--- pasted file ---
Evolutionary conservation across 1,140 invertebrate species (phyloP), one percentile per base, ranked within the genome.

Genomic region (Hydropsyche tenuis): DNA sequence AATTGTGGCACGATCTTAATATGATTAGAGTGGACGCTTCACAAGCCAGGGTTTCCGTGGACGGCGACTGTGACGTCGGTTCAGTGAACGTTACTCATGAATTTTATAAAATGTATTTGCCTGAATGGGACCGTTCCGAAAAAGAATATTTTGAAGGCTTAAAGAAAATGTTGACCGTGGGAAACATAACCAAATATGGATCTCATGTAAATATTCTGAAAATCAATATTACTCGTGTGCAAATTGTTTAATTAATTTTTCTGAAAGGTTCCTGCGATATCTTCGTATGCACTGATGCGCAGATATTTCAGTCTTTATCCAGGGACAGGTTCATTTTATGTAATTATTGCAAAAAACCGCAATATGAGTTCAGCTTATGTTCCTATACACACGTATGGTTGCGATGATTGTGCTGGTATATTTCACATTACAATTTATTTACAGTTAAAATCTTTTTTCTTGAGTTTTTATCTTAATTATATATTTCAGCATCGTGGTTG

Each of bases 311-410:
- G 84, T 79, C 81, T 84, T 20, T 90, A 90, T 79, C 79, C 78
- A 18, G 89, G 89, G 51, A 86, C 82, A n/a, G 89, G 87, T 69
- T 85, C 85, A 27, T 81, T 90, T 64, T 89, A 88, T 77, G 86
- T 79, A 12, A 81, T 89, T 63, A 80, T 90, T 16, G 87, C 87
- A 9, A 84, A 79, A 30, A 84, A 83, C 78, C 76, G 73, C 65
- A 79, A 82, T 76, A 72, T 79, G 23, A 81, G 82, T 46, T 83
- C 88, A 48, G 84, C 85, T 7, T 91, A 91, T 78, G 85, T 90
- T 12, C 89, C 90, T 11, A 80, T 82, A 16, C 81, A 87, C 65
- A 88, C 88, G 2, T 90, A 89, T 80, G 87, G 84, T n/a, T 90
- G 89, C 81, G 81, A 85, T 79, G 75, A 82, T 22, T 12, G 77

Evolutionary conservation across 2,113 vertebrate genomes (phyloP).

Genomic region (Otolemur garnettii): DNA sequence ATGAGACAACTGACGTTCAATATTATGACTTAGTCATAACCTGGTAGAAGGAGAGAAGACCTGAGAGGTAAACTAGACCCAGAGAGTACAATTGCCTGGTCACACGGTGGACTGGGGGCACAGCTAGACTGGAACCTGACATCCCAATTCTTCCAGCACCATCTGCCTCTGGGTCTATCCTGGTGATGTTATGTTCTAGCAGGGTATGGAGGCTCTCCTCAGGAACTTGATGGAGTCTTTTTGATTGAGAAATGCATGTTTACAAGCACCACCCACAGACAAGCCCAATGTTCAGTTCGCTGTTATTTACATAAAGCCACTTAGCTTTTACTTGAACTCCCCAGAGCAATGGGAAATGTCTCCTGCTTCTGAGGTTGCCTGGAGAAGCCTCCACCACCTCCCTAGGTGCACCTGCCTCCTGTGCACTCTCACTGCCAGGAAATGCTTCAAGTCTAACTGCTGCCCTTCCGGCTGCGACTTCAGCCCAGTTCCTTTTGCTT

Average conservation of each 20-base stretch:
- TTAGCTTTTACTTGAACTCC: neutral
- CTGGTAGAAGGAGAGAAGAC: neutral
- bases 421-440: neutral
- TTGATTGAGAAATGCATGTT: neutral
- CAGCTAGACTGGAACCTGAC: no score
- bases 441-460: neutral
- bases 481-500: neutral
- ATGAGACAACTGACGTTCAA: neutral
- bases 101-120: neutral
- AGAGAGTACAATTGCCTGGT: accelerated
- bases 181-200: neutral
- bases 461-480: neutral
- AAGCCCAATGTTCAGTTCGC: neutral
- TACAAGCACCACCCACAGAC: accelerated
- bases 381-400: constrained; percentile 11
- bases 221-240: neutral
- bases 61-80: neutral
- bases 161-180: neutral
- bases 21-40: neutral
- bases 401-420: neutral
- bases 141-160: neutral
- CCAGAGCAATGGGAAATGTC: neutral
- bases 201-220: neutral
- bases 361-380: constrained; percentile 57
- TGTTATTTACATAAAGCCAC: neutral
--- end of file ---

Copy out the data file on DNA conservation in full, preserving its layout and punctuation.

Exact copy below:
Evolutionary conservation across 1,140 invertebrate species (phyloP), one percentile per base, ranked within the genome.

Genomic region (Hydropsyche tenuis): DNA sequence AATTGTGGCACGATCTTAATATGATTAGAGTGGACGCTTCACAAGCCAGGGTTTCCGTGGACGGCGACTGTGACGTCGGTTCAGTGAACGTTACTCATGAATTTTATAAAATGTATTTGCCTGAATGGGACCGTTCCGAAAAAGAATATTTTGAAGGCTTAAAGAAAATGTTGACCGTGGGAAACATAACCAAATATGGATCTCATGTAAATATTCTGAAAATCAATATTACTCGTGTGCAAATTGTTTAATTAATTTTTCTGAAAGGTTCCTGCGATATCTTCGTATGCACTGATGCGCAGATATTTCAGTCTTTATCCAGGGACAGGTTCATTTTATGTAATTATTGCAAAAAACCGCAATATGAGTTCAGCTTATGTTCCTATACACACGTATGGTTGCGATGATTGTGCTGGTATATTTCACATTACAATTTATTTACAGTTAAAATCTTTTTTCTTGAGTTTTTATCTTAATTATATATTTCAGCATCGTGGTTG

Each of bases 311-410:
- G 84, T 79, C 81, T 84, T 20, T 90, A 90, T 79, C 79, C 78
- A 18, G 89, G 89, G 51, A 86, C 82, A n/a, G 89, G 87, T 69
- T 85, C 85, A 27, T 81, T 90, T 64, T 89, A 88, T 77, G 86
- T 79, A 12, A 81, T 89, T 63, A 80, T 90, T 16, G 87, C 87
- A 9, A 84, A 79, A 30, A 84, A 83, C 78, C 76, G 73, C 65
- A 79, A 82, T 76, A 72, T 79, G 23, A 81, G 82, T 46, T 83
- C 88, A 48, G 84, C 85, T 7, T 91, A 91, T 78, G 85, T 90
- T 12, C 89, C 90, T 11, A 80, T 82, A 16, C 81, A 87, C 65
- A 88, C 88, G 2, T 90, A 89, T 80, G 87, G 84, T n/a, T 90
- G 89, C 81, G 81, A 85, T 79, G 75, A 82, T 22, T 12, G 77

Evolutionary conservation across 2,113 vertebrate genomes (phyloP).

Genomic region (Otolemur garnettii): DNA sequence ATGAGACAACTGACGTTCAATATTATGACTTAGTCATAACCTGGTAGAAGGAGAGAAGACCTGAGAGGTAAACTAGACCCAGAGAGTACAATTGCCTGGTCACACGGTGGACTGGGGGCACAGCTAGACTGGAACCTGACATCCCAATTCTTCCAGCACCATCTGCCTCTGGGTCTATCCTGGTGATGTTATGTTCTAGCAGGGTATGGAGGCTCTCCTCAGGAACTTGATGGAGTCTTTTTGATTGAGAAATGCATGTTTACAAGCACCACCCACAGACAAGCCCAATGTTCAGTTCGCTGTTATTTACATAAAGCCACTTAGCTTTTACTTGAACTCCCCAGAGCAATGGGAAATGTCTCCTGCTTCTGAGGTTGCCTGGAGAAGCCTCCACCACCTCCCTAGGTGCACCTGCCTCCTGTGCACTCTCACTGCCAGGAAATGCTTCAAGTCTAACTGCTGCCCTTCCGGCTGCGACTTCAGCCCAGTTCCTTTTGCTT

Average conservation of each 20-base stretch:
- TTAGCTTTTACTTGAACTCC: neutral
- CTGGTAGAAGGAGAGAAGAC: neutral
- bases 421-440: neutral
- TTGATTGAGAAATGCATGTT: neutral
- CAGCTAGACTGGAACCTGAC: no score
- bases 441-460: neutral
- bases 481-500: neutral
- ATGAGACAACTGACGTTCAA: neutral
- bases 101-120: neutral
- AGAGAGTACAATTGCCTGGT: accelerated
- bases 181-200: neutral
- bases 461-480: neutral
- AAGCCCAATGTTCAGTTCGC: neutral
- TACAAGCACCACCCACAGAC: accelerated
- bases 381-400: constrained; percentile 11
- bases 221-240: neutral
- bases 61-80: neutral
- bases 161-180: neutral
- bases 21-40: neutral
- bases 401-420: neutral
- bases 141-160: neutral
- CCAGAGCAATGGGAAATGTC: neutral
- bases 201-220: neutral
- bases 361-380: constrained; percentile 57
- TGTTATTTACATAAAGCCAC: neutral